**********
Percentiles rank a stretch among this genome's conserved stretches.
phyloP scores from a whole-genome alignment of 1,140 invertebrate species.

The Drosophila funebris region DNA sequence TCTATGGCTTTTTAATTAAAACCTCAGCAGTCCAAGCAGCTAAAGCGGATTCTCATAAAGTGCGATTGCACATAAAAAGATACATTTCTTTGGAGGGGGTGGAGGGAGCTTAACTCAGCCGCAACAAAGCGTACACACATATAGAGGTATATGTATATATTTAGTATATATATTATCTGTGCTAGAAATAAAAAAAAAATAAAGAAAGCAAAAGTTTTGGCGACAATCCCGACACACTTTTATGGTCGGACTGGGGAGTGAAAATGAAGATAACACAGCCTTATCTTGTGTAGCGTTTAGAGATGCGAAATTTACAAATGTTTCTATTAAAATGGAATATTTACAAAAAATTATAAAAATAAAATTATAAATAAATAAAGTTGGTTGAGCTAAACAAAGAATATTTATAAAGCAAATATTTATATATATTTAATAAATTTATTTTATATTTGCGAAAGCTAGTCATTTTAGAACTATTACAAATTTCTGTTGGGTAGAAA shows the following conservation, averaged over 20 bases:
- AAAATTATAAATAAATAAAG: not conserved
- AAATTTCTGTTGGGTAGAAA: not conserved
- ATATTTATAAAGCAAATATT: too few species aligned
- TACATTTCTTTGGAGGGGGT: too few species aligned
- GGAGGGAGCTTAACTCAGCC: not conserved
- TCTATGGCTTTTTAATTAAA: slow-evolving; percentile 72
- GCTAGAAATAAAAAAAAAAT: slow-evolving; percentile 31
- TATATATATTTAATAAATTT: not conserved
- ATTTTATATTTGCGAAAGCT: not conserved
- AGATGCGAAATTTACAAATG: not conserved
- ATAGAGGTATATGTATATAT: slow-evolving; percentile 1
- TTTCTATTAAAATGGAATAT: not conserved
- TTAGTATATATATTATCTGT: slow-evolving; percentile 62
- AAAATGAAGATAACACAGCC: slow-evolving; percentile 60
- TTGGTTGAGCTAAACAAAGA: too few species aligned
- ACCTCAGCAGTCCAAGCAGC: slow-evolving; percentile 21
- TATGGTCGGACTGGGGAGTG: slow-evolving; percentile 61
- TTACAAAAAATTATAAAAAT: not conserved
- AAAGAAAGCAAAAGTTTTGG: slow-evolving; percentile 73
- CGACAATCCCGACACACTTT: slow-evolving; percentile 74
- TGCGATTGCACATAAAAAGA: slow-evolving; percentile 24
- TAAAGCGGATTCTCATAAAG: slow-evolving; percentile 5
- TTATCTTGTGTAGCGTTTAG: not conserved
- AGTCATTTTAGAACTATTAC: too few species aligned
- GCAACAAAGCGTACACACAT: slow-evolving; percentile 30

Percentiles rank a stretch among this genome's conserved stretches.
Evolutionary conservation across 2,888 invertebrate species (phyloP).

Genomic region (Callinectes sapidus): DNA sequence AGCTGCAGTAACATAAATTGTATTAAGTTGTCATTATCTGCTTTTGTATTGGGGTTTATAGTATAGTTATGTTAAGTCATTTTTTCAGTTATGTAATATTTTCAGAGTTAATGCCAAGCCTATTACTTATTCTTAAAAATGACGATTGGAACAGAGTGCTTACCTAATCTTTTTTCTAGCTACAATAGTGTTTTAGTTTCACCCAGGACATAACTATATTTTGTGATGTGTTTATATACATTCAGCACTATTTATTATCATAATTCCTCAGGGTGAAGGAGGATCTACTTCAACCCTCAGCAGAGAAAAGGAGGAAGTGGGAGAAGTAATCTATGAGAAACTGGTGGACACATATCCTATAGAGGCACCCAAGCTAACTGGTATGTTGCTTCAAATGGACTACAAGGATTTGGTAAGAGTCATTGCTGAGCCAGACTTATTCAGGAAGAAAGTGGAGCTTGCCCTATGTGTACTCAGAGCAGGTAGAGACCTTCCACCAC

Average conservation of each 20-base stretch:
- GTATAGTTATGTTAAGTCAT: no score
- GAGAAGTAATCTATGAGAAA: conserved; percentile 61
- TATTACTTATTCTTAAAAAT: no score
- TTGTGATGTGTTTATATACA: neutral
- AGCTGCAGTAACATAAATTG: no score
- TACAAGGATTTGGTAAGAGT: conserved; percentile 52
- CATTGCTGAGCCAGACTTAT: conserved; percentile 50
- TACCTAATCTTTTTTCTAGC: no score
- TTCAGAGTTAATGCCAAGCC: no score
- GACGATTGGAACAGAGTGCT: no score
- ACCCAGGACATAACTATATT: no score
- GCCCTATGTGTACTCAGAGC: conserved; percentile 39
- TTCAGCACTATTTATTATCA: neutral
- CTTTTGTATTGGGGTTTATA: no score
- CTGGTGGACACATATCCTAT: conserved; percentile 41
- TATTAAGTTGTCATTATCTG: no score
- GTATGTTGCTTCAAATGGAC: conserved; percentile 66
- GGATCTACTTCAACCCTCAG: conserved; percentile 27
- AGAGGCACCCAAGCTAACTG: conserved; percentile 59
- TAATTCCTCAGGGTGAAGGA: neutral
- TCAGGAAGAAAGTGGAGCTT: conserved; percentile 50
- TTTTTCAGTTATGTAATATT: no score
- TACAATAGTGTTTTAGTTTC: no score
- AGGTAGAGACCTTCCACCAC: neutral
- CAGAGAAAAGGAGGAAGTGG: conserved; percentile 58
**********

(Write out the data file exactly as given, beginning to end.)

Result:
Percentiles rank a stretch among this genome's conserved stretches.
phyloP scores from a whole-genome alignment of 1,140 invertebrate species.

The Drosophila funebris region DNA sequence TCTATGGCTTTTTAATTAAAACCTCAGCAGTCCAAGCAGCTAAAGCGGATTCTCATAAAGTGCGATTGCACATAAAAAGATACATTTCTTTGGAGGGGGTGGAGGGAGCTTAACTCAGCCGCAACAAAGCGTACACACATATAGAGGTATATGTATATATTTAGTATATATATTATCTGTGCTAGAAATAAAAAAAAAATAAAGAAAGCAAAAGTTTTGGCGACAATCCCGACACACTTTTATGGTCGGACTGGGGAGTGAAAATGAAGATAACACAGCCTTATCTTGTGTAGCGTTTAGAGATGCGAAATTTACAAATGTTTCTATTAAAATGGAATATTTACAAAAAATTATAAAAATAAAATTATAAATAAATAAAGTTGGTTGAGCTAAACAAAGAATATTTATAAAGCAAATATTTATATATATTTAATAAATTTATTTTATATTTGCGAAAGCTAGTCATTTTAGAACTATTACAAATTTCTGTTGGGTAGAAA shows the following conservation, averaged over 20 bases:
- AAAATTATAAATAAATAAAG: not conserved
- AAATTTCTGTTGGGTAGAAA: not conserved
- ATATTTATAAAGCAAATATT: too few species aligned
- TACATTTCTTTGGAGGGGGT: too few species aligned
- GGAGGGAGCTTAACTCAGCC: not conserved
- TCTATGGCTTTTTAATTAAA: slow-evolving; percentile 72
- GCTAGAAATAAAAAAAAAAT: slow-evolving; percentile 31
- TATATATATTTAATAAATTT: not conserved
- ATTTTATATTTGCGAAAGCT: not conserved
- AGATGCGAAATTTACAAATG: not conserved
- ATAGAGGTATATGTATATAT: slow-evolving; percentile 1
- TTTCTATTAAAATGGAATAT: not conserved
- TTAGTATATATATTATCTGT: slow-evolving; percentile 62
- AAAATGAAGATAACACAGCC: slow-evolving; percentile 60
- TTGGTTGAGCTAAACAAAGA: too few species aligned
- ACCTCAGCAGTCCAAGCAGC: slow-evolving; percentile 21
- TATGGTCGGACTGGGGAGTG: slow-evolving; percentile 61
- TTACAAAAAATTATAAAAAT: not conserved
- AAAGAAAGCAAAAGTTTTGG: slow-evolving; percentile 73
- CGACAATCCCGACACACTTT: slow-evolving; percentile 74
- TGCGATTGCACATAAAAAGA: slow-evolving; percentile 24
- TAAAGCGGATTCTCATAAAG: slow-evolving; percentile 5
- TTATCTTGTGTAGCGTTTAG: not conserved
- AGTCATTTTAGAACTATTAC: too few species aligned
- GCAACAAAGCGTACACACAT: slow-evolving; percentile 30

Percentiles rank a stretch among this genome's conserved stretches.
Evolutionary conservation across 2,888 invertebrate species (phyloP).

Genomic region (Callinectes sapidus): DNA sequence AGCTGCAGTAACATAAATTGTATTAAGTTGTCATTATCTGCTTTTGTATTGGGGTTTATAGTATAGTTATGTTAAGTCATTTTTTCAGTTATGTAATATTTTCAGAGTTAATGCCAAGCCTATTACTTATTCTTAAAAATGACGATTGGAACAGAGTGCTTACCTAATCTTTTTTCTAGCTACAATAGTGTTTTAGTTTCACCCAGGACATAACTATATTTTGTGATGTGTTTATATACATTCAGCACTATTTATTATCATAATTCCTCAGGGTGAAGGAGGATCTACTTCAACCCTCAGCAGAGAAAAGGAGGAAGTGGGAGAAGTAATCTATGAGAAACTGGTGGACACATATCCTATAGAGGCACCCAAGCTAACTGGTATGTTGCTTCAAATGGACTACAAGGATTTGGTAAGAGTCATTGCTGAGCCAGACTTATTCAGGAAGAAAGTGGAGCTTGCCCTATGTGTACTCAGAGCAGGTAGAGACCTTCCACCAC

Average conservation of each 20-base stretch:
- GTATAGTTATGTTAAGTCAT: no score
- GAGAAGTAATCTATGAGAAA: conserved; percentile 61
- TATTACTTATTCTTAAAAAT: no score
- TTGTGATGTGTTTATATACA: neutral
- AGCTGCAGTAACATAAATTG: no score
- TACAAGGATTTGGTAAGAGT: conserved; percentile 52
- CATTGCTGAGCCAGACTTAT: conserved; percentile 50
- TACCTAATCTTTTTTCTAGC: no score
- TTCAGAGTTAATGCCAAGCC: no score
- GACGATTGGAACAGAGTGCT: no score
- ACCCAGGACATAACTATATT: no score
- GCCCTATGTGTACTCAGAGC: conserved; percentile 39
- TTCAGCACTATTTATTATCA: neutral
- CTTTTGTATTGGGGTTTATA: no score
- CTGGTGGACACATATCCTAT: conserved; percentile 41
- TATTAAGTTGTCATTATCTG: no score
- GTATGTTGCTTCAAATGGAC: conserved; percentile 66
- GGATCTACTTCAACCCTCAG: conserved; percentile 27
- AGAGGCACCCAAGCTAACTG: conserved; percentile 59
- TAATTCCTCAGGGTGAAGGA: neutral
- TCAGGAAGAAAGTGGAGCTT: conserved; percentile 50
- TTTTTCAGTTATGTAATATT: no score
- TACAATAGTGTTTTAGTTTC: no score
- AGGTAGAGACCTTCCACCAC: neutral
- CAGAGAAAAGGAGGAAGTGG: conserved; percentile 58